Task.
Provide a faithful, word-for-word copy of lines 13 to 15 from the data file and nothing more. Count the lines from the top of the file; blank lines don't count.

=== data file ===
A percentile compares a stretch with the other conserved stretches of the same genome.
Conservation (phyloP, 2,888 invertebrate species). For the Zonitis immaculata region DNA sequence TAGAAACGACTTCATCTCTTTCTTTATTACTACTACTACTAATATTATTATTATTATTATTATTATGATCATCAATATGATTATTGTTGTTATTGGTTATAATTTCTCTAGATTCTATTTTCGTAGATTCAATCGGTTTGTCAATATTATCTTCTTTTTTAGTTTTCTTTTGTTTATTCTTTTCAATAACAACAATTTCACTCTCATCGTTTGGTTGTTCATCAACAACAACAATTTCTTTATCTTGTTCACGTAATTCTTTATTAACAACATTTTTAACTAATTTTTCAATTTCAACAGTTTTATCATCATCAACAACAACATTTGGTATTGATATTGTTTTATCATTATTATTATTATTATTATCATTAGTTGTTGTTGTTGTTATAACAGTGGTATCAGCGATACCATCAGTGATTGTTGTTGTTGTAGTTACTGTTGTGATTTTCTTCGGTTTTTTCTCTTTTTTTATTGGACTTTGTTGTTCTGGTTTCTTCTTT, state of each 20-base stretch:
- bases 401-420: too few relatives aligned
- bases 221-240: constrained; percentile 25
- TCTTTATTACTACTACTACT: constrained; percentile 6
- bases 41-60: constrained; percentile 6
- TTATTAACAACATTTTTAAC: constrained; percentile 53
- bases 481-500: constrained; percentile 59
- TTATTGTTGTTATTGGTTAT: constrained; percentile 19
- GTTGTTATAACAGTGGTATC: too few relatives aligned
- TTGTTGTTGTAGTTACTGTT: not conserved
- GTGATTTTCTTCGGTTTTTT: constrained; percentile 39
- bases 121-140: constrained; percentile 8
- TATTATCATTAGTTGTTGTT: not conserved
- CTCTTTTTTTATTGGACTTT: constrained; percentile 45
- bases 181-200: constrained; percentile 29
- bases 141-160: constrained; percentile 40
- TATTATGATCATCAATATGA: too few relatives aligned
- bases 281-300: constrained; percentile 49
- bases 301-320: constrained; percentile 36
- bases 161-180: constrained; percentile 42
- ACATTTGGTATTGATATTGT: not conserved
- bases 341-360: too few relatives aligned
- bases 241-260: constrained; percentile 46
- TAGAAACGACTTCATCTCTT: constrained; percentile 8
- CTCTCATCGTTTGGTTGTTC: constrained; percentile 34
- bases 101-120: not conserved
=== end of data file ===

- bases 121-140: constrained; percentile 8
- TATTATCATTAGTTGTTGTT: not conserved
- CTCTTTTTTTATTGGACTTT: constrained; percentile 45